Cherry Leaf Spot

Cherry leaf spot was observed during a UNH Extension farm visit in summer 2023, which brought our attention to the fact that leaf spot could be a problem in cherry production. Leaf spot is one of the important fungal diseases on cherry trees in the United States. The disease mainly affects the leaves; the pathogen will cause early defoliation under severe infection, which affects fruit maturing and color development.

Brown spots on the surface of cherry leaves

Fig. 1. Brown spots on the surface of cherry leaves.

Yellow and green leaves with brown spots
Yellow and green leaves with brown spots

Fig. 2. Infected cherry tree leaves have dark brown lesions; leaves turn yellow before dropping prematurely.


Initially, the lesions are small, circular purplish spots on the upper leaf surface. Spots enlarge as they grow older, normally merge, and turn brown and black (Fig. 1). The typical symptom is the yellowing of older leaves with brown spots on the tree (Figs. 1 and 2). Spots sometimes occur on fruit stems, which cause fruit to drop.

Causal agent

The fungus causing cherry leaf spot is Blumeriella jaapii, which can infect both cherries and plums.

Life cycle

The fungus can overwinter in diseased leaves on the ground. In early spring, the spores (ascospores) will mature and spread to young and expanded leaves where infection takes place through the stomates (air pores) on the undersides. High humidity and rainfall increase the spread of the disease. Under wet conditions and with temperatures between 60 and 68 ºF (15 and 20 ºC), symptoms will appear around/within five days. Under dry conditions and lower temperatures, symptoms will appear for as long as 15 days. Once lesions have developed, secondary or summer spores (conidia) are formed on the underside of the leaf and cause multi-cycle infections. Conidia are spread to other leaves by splashing raindrops. Serious leaf spot infection usually occurs in years with continued rains throughout late spring and summer.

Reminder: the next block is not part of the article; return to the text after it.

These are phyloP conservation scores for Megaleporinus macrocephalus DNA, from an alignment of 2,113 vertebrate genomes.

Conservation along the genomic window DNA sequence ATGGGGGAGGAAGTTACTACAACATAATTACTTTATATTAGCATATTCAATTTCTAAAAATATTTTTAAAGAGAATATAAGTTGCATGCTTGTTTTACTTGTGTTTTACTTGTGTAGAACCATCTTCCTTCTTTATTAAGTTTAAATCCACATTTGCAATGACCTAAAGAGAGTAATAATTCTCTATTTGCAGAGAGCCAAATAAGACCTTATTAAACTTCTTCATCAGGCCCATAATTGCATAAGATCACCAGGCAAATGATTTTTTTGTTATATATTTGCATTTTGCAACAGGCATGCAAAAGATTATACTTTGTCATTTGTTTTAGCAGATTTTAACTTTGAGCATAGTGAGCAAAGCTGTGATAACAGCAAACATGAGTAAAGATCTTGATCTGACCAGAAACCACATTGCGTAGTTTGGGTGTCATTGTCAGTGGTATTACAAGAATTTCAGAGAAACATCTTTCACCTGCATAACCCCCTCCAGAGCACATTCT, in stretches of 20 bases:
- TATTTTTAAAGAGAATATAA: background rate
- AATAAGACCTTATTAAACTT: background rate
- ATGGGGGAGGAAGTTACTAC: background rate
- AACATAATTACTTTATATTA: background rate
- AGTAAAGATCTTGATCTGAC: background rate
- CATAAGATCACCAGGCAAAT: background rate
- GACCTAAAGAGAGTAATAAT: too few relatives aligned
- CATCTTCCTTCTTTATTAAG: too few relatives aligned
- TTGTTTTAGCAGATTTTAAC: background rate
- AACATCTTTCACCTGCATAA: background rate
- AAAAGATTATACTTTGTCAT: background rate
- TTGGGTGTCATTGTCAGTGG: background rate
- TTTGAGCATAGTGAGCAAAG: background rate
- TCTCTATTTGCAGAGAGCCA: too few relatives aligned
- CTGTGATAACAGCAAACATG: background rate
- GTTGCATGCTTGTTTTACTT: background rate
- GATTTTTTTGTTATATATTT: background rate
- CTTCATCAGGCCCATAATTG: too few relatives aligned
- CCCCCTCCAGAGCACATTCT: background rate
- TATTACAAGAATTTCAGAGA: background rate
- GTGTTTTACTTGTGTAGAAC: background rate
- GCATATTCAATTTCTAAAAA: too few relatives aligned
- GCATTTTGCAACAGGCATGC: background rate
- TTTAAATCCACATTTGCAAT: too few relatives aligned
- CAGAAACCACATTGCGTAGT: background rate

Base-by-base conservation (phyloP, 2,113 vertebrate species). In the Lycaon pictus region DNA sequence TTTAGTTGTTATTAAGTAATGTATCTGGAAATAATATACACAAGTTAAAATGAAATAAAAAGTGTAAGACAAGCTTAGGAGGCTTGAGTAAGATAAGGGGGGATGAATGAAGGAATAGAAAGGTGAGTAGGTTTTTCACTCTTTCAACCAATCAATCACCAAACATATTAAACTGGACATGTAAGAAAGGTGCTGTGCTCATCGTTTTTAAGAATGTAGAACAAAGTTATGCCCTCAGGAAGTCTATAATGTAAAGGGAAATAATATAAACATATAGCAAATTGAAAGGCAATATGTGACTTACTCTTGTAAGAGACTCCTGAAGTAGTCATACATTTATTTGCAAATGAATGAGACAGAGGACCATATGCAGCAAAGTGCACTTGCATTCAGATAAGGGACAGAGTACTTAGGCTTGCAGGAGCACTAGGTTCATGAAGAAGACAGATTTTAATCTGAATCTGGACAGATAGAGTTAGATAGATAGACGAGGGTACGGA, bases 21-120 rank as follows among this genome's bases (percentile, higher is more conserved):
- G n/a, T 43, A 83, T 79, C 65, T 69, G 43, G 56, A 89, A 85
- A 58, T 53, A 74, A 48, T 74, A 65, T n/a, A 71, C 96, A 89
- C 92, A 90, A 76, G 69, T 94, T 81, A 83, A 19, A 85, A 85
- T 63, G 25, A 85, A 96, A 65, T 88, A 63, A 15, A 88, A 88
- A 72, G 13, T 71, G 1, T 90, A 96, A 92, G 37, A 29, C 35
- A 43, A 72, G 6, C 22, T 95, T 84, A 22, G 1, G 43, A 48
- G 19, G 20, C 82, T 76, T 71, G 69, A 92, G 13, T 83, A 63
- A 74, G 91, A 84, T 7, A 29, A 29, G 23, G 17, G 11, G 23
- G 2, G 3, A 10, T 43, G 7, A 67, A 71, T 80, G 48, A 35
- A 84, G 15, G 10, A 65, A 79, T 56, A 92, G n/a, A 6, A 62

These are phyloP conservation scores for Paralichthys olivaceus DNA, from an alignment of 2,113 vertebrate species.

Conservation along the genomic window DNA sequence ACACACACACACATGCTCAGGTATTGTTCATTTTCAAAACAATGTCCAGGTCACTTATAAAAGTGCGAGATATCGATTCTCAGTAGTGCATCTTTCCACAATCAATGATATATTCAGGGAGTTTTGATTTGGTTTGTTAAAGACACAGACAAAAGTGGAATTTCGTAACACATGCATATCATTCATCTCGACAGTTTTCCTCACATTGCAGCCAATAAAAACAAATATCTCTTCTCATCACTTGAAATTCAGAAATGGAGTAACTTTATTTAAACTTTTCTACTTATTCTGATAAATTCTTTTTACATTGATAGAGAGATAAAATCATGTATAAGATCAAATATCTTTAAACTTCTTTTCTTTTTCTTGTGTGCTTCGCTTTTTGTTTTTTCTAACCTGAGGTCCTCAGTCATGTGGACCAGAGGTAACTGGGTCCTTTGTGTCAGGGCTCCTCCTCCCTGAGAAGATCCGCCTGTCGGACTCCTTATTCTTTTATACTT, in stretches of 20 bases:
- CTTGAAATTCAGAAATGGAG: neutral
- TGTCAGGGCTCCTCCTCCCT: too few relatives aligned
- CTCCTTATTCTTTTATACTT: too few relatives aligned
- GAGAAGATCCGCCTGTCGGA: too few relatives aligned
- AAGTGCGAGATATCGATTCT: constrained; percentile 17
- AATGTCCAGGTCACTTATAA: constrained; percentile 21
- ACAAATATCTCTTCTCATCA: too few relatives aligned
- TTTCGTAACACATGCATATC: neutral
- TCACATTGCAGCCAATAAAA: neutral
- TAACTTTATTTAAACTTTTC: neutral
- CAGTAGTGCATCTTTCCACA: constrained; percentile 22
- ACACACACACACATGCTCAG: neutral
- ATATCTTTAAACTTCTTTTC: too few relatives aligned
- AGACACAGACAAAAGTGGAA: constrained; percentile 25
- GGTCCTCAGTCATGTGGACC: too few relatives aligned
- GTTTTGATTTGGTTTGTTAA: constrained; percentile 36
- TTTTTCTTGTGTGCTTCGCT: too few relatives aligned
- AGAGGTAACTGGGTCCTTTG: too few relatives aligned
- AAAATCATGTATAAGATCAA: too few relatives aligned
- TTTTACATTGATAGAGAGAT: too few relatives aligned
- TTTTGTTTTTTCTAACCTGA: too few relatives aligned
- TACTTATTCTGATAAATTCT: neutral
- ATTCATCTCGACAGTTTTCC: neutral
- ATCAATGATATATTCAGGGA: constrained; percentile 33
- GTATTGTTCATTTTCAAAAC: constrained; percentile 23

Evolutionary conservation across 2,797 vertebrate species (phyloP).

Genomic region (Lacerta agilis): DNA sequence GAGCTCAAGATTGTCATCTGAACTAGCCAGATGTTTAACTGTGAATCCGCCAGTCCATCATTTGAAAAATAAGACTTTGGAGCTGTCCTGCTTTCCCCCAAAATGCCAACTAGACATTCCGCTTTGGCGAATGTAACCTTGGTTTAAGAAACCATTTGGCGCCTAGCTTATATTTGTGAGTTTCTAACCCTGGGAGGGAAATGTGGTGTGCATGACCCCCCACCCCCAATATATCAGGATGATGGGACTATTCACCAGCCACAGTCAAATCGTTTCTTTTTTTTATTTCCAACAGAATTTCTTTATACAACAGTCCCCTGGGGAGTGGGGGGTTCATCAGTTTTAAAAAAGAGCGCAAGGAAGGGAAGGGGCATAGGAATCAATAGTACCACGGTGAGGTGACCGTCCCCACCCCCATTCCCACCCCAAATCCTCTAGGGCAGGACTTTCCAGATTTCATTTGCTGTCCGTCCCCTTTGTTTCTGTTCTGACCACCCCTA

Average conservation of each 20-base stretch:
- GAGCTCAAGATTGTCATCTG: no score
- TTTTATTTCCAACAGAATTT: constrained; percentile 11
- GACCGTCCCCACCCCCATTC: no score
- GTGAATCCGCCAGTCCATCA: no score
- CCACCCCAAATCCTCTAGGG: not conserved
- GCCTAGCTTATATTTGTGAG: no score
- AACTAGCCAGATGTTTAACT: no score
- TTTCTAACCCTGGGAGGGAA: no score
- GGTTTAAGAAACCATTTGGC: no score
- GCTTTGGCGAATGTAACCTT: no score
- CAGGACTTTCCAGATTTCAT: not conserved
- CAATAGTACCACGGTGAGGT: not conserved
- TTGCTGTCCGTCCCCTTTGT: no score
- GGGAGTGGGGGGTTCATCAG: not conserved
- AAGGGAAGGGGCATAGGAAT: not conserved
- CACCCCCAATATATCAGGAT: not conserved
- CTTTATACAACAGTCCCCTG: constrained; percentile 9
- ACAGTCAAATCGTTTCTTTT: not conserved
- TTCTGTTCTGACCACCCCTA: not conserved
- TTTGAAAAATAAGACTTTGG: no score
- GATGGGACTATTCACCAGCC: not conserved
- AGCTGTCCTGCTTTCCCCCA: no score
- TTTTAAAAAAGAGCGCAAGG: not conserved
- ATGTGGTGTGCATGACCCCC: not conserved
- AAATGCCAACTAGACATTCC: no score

1. Sanitation is important for the control of cherry leaf spots. The fungus can survive the winter in fallen leaves; therefore, removing leaves will reduce disease spores in the next spring. Also, applying nitrogen to the leaves in the fall will enhance the decomposition of the fallen leaves.
  2. Apply fungicides from petal fall and continue through mid-summer. Fungicides with an active ingredient of Myclobutanil or Captan will protect leaves from infection. To avoid fungicide resistance, Myclobutanil and Captan should be alternated. Fungicides with an active ingredient of copper may provide limited protection. For the current labeled fungicides, please refer to the New England Fruit Tree Management Guide.


Director of the UNH Plant Diagnostic Lab and State Extension Specialist
Extension State Specialist, Plant Pathology
Phone: (603) 862-0051
Office: UNH Cooperative Extension Food and Agriculture, Kendall Hall, Durham, NH 03824